Fuck The Ghetto / Think About Outer Space - (5:15) 60 BPM
Universe Is A Simulation - (3:59) 60 BPM
Pussy Thumper - (5:35) 100 BPM
CimetieIre Des Innocents - (4:52) 109 BPM
Roof Of - (4:41) 69 BPM
We Are Not The First - (18:38) 88 BPM
Review: Billed by the label that is releasing it as an "11 poem epic", First pushes Jamal Moss from noise-obsessed acid freak into jazz-frazzled modern day beatnik. Working with J.I.T.U. Ahn-Sahm-Buhl, Moss delivers a series of drum-heavy, sax-laden workouts like "Civilization That Is Dying", "Cybernetics Is An Old Science" and "Brain Damage". There are some echoes of Moss' 303 fixation on the evil bleeps and abstract techno of "Universe Is A Simulation", but the emphasis here is on freeform jazzy sounds; this is most audible on the odd flutes of "Cimetiere Des Innocents" and the jittery rhythms and Sun-Ra style complexity of "Root Of". If this is poetry, it's TS Elliot rather than Pam Ayers.
Review: What a release this is. Coming from the vaults of Break, it's unsurprising that Symmetry's summer compilation has turned out to be such a standout collection of tracks, I mean just look at that tracklist: Lenzman, LSB, Break and more. Break's 'I Need You' has been doing the rounds in mixes and sets for a little while now and it's great to see it released, the simplicity of the sample and structure is shows that less can often be more and Break is the king of finding that balance. Lenzman's remix of Ill Truth's In My Soul is a well-made rework of an already fantastic original, its revamped drums injecting the Amsterdam flavour. Again, simple is best and this release proves that.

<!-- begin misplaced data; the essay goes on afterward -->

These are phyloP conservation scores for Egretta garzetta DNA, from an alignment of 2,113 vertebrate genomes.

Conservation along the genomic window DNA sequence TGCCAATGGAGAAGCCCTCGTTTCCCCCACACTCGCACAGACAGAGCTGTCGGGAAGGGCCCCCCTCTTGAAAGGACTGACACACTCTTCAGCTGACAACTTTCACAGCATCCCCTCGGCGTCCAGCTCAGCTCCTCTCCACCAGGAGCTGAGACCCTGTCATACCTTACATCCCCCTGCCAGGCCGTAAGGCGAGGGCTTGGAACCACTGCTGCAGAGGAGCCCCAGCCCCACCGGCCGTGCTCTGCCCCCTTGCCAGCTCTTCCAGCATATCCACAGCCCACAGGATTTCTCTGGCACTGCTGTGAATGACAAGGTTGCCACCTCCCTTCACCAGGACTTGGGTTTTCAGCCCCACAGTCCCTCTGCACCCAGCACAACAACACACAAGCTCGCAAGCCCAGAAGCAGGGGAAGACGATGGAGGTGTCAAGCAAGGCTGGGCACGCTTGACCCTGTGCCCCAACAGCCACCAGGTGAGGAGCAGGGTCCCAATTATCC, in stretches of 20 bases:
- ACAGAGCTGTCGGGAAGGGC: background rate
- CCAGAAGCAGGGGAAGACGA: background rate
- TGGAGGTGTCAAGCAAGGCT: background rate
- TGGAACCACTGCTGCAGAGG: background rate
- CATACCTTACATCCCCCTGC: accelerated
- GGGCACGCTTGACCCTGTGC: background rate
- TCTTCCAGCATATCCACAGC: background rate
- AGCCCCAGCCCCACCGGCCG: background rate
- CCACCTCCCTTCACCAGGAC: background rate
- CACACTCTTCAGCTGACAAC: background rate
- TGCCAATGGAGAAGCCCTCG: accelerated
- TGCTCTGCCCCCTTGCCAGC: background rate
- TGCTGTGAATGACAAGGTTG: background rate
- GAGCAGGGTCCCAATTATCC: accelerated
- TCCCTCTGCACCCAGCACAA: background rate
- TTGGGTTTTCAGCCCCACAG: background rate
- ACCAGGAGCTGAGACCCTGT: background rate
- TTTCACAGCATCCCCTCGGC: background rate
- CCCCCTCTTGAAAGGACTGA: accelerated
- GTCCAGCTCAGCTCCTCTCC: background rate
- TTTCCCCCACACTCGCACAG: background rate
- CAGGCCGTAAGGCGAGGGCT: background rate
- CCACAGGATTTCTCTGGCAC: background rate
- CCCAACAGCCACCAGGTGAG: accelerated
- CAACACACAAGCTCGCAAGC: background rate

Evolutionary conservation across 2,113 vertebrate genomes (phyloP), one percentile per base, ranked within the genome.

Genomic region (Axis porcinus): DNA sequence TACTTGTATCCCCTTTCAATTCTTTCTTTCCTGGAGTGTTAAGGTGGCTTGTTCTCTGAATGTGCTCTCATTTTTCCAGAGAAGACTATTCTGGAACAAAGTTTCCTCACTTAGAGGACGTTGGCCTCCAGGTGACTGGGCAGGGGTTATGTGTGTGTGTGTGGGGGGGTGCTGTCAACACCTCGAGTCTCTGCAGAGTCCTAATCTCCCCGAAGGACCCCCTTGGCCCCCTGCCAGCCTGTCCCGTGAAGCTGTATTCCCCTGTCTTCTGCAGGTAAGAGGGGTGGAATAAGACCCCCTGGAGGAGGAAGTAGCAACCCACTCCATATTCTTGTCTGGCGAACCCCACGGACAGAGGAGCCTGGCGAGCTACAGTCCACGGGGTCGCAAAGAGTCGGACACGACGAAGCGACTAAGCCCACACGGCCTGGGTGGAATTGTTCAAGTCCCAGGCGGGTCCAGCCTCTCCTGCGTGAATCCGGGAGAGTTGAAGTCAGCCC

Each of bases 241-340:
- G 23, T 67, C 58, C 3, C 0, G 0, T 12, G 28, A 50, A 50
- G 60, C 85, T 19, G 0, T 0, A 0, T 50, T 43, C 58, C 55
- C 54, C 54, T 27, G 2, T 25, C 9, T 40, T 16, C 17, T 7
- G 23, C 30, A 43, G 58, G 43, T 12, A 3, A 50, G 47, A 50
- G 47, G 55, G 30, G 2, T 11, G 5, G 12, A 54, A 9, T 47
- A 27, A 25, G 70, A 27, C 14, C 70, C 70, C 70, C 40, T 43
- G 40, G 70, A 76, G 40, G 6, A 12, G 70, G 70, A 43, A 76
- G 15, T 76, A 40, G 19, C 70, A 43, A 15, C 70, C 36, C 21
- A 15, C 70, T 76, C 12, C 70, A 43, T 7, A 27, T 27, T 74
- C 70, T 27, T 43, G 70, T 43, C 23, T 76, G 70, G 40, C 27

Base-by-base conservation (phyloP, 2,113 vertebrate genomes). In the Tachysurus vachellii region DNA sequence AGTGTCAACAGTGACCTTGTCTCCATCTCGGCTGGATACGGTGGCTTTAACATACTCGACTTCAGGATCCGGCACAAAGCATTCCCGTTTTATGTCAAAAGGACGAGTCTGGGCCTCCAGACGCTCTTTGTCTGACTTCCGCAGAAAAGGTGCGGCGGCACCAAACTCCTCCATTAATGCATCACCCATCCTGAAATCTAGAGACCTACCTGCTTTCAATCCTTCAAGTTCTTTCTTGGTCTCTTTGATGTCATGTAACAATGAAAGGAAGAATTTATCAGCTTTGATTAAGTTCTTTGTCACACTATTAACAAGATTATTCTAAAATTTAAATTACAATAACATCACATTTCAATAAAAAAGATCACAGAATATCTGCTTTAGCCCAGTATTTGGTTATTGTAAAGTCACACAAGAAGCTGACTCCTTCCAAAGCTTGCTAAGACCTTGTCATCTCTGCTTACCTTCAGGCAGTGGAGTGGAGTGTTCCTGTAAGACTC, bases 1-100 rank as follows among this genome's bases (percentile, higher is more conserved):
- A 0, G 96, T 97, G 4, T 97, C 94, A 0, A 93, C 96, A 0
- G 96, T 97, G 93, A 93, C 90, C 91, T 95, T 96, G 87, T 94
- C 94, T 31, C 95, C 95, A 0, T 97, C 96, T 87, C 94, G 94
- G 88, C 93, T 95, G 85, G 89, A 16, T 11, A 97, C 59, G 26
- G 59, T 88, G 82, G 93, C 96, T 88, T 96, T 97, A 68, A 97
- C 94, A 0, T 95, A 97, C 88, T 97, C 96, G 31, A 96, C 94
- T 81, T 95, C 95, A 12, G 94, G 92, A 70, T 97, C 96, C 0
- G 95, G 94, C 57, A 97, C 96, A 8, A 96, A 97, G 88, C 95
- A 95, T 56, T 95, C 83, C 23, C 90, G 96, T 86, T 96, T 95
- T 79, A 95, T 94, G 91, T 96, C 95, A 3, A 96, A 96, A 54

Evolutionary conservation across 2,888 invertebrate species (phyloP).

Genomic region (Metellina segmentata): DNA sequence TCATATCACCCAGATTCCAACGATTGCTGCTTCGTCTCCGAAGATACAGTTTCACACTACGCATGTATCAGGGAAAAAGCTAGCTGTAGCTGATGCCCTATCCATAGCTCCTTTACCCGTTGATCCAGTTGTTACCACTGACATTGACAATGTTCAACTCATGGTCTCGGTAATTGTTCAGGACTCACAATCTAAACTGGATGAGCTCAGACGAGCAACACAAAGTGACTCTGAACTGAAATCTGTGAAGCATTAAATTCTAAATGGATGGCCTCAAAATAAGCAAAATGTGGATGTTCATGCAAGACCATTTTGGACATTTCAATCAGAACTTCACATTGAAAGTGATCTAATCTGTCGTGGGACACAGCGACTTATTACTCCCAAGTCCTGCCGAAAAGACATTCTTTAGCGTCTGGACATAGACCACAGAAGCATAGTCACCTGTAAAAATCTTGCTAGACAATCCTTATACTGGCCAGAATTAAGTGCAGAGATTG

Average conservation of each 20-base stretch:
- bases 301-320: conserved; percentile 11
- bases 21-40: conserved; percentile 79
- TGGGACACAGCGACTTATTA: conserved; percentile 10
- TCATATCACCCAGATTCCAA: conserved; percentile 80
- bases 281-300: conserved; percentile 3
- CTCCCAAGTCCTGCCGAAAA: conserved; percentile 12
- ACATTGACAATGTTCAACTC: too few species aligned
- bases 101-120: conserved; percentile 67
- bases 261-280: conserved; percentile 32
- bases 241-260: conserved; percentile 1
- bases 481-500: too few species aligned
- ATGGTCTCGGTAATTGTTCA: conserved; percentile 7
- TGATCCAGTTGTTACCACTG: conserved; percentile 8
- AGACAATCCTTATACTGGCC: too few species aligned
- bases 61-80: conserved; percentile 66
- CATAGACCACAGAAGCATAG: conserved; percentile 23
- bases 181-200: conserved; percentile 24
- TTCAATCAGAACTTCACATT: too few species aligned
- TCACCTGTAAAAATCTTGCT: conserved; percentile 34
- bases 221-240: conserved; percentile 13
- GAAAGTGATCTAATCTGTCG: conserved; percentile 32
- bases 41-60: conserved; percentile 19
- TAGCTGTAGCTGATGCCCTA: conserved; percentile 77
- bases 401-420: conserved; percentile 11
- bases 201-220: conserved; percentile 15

Review: This triple-album collection is something of a treat for Prins Thomas fans. Released as an accompaniment to his epic, three-disc Paradise Goulash mix, it's entirely made up of previously unreleased re-edits from the Norwegian maestro. Musically, it's as cosmic and varied as you'd expect, variously touching on ambient (Claude Speed), Balearic jazz (Gabor Szabo), Middle Eastern oddness (Cat Trance), synth-samba (Richard Schneider Jnr), modern classical (a Johanna Billings cover of Arthur Russell's "This Is How We Walk On The Moon"), and all manner of hazy, sun-kissed grooves. There's little slamming dancefloor fare, but plenty of unique versions of overlooked, little known or forgotten musical gems. For that alone, it should be an essential purchase.